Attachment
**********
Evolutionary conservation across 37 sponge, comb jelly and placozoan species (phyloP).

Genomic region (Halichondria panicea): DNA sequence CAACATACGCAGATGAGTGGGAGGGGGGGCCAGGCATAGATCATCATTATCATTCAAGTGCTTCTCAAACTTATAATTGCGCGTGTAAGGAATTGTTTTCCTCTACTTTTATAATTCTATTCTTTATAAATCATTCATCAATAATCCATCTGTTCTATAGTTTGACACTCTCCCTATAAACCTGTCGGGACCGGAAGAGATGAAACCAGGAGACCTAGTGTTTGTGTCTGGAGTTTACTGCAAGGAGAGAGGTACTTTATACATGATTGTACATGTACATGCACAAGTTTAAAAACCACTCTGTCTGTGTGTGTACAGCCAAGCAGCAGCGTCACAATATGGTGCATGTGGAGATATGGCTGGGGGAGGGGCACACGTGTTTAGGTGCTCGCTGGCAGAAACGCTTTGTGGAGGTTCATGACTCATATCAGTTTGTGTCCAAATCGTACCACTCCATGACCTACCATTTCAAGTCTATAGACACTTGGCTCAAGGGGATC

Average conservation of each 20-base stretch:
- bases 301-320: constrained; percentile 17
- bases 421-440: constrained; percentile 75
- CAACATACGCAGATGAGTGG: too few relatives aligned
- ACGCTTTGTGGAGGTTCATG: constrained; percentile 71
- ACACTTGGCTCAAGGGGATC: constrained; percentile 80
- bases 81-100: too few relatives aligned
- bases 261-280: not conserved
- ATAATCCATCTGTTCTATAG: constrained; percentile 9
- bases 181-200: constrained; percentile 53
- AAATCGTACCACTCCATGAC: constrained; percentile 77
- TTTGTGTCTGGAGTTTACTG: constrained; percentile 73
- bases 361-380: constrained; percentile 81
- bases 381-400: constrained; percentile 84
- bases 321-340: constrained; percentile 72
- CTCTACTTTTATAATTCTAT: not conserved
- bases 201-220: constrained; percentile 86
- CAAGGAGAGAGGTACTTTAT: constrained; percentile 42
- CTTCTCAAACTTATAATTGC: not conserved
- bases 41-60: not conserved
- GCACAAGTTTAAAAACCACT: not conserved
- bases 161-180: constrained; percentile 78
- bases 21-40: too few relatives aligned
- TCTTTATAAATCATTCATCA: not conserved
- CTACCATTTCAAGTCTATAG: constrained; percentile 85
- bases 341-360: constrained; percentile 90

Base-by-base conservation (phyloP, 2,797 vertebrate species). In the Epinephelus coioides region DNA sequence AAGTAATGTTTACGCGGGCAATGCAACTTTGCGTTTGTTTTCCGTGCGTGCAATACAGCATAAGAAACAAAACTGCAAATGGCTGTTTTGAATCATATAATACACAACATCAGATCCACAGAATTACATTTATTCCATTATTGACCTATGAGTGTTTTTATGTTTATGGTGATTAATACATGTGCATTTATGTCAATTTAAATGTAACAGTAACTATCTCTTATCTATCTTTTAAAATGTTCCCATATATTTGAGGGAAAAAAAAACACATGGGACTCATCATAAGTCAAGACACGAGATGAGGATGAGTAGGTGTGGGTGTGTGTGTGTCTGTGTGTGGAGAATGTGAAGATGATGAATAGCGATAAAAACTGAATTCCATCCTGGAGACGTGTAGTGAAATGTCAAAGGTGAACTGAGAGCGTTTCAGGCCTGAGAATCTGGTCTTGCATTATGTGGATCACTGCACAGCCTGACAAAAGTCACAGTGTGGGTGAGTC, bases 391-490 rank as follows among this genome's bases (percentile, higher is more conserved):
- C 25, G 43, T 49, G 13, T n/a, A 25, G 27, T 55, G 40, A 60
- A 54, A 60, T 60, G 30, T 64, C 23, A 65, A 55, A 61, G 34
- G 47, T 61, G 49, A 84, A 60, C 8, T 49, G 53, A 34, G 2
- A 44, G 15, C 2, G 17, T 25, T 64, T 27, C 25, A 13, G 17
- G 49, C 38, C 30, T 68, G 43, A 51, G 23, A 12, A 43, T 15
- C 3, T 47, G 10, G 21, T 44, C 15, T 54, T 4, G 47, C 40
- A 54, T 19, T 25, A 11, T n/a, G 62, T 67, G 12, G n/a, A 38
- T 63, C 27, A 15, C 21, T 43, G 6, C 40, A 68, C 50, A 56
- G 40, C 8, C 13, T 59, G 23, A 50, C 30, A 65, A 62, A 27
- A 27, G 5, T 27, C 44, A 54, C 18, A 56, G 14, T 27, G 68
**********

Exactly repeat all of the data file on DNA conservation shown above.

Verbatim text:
Evolutionary conservation across 37 sponge, comb jelly and placozoan species (phyloP).

Genomic region (Halichondria panicea): DNA sequence CAACATACGCAGATGAGTGGGAGGGGGGGCCAGGCATAGATCATCATTATCATTCAAGTGCTTCTCAAACTTATAATTGCGCGTGTAAGGAATTGTTTTCCTCTACTTTTATAATTCTATTCTTTATAAATCATTCATCAATAATCCATCTGTTCTATAGTTTGACACTCTCCCTATAAACCTGTCGGGACCGGAAGAGATGAAACCAGGAGACCTAGTGTTTGTGTCTGGAGTTTACTGCAAGGAGAGAGGTACTTTATACATGATTGTACATGTACATGCACAAGTTTAAAAACCACTCTGTCTGTGTGTGTACAGCCAAGCAGCAGCGTCACAATATGGTGCATGTGGAGATATGGCTGGGGGAGGGGCACACGTGTTTAGGTGCTCGCTGGCAGAAACGCTTTGTGGAGGTTCATGACTCATATCAGTTTGTGTCCAAATCGTACCACTCCATGACCTACCATTTCAAGTCTATAGACACTTGGCTCAAGGGGATC

Average conservation of each 20-base stretch:
- bases 301-320: constrained; percentile 17
- bases 421-440: constrained; percentile 75
- CAACATACGCAGATGAGTGG: too few relatives aligned
- ACGCTTTGTGGAGGTTCATG: constrained; percentile 71
- ACACTTGGCTCAAGGGGATC: constrained; percentile 80
- bases 81-100: too few relatives aligned
- bases 261-280: not conserved
- ATAATCCATCTGTTCTATAG: constrained; percentile 9
- bases 181-200: constrained; percentile 53
- AAATCGTACCACTCCATGAC: constrained; percentile 77
- TTTGTGTCTGGAGTTTACTG: constrained; percentile 73
- bases 361-380: constrained; percentile 81
- bases 381-400: constrained; percentile 84
- bases 321-340: constrained; percentile 72
- CTCTACTTTTATAATTCTAT: not conserved
- bases 201-220: constrained; percentile 86
- CAAGGAGAGAGGTACTTTAT: constrained; percentile 42
- CTTCTCAAACTTATAATTGC: not conserved
- bases 41-60: not conserved
- GCACAAGTTTAAAAACCACT: not conserved
- bases 161-180: constrained; percentile 78
- bases 21-40: too few relatives aligned
- TCTTTATAAATCATTCATCA: not conserved
- CTACCATTTCAAGTCTATAG: constrained; percentile 85
- bases 341-360: constrained; percentile 90

Base-by-base conservation (phyloP, 2,797 vertebrate species). In the Epinephelus coioides region DNA sequence AAGTAATGTTTACGCGGGCAATGCAACTTTGCGTTTGTTTTCCGTGCGTGCAATACAGCATAAGAAACAAAACTGCAAATGGCTGTTTTGAATCATATAATACACAACATCAGATCCACAGAATTACATTTATTCCATTATTGACCTATGAGTGTTTTTATGTTTATGGTGATTAATACATGTGCATTTATGTCAATTTAAATGTAACAGTAACTATCTCTTATCTATCTTTTAAAATGTTCCCATATATTTGAGGGAAAAAAAAACACATGGGACTCATCATAAGTCAAGACACGAGATGAGGATGAGTAGGTGTGGGTGTGTGTGTGTCTGTGTGTGGAGAATGTGAAGATGATGAATAGCGATAAAAACTGAATTCCATCCTGGAGACGTGTAGTGAAATGTCAAAGGTGAACTGAGAGCGTTTCAGGCCTGAGAATCTGGTCTTGCATTATGTGGATCACTGCACAGCCTGACAAAAGTCACAGTGTGGGTGAGTC, bases 391-490 rank as follows among this genome's bases (percentile, higher is more conserved):
- C 25, G 43, T 49, G 13, T n/a, A 25, G 27, T 55, G 40, A 60
- A 54, A 60, T 60, G 30, T 64, C 23, A 65, A 55, A 61, G 34
- G 47, T 61, G 49, A 84, A 60, C 8, T 49, G 53, A 34, G 2
- A 44, G 15, C 2, G 17, T 25, T 64, T 27, C 25, A 13, G 17
- G 49, C 38, C 30, T 68, G 43, A 51, G 23, A 12, A 43, T 15
- C 3, T 47, G 10, G 21, T 44, C 15, T 54, T 4, G 47, C 40
- A 54, T 19, T 25, A 11, T n/a, G 62, T 67, G 12, G n/a, A 38
- T 63, C 27, A 15, C 21, T 43, G 6, C 40, A 68, C 50, A 56
- G 40, C 8, C 13, T 59, G 23, A 50, C 30, A 65, A 62, A 27
- A 27, G 5, T 27, C 44, A 54, C 18, A 56, G 14, T 27, G 68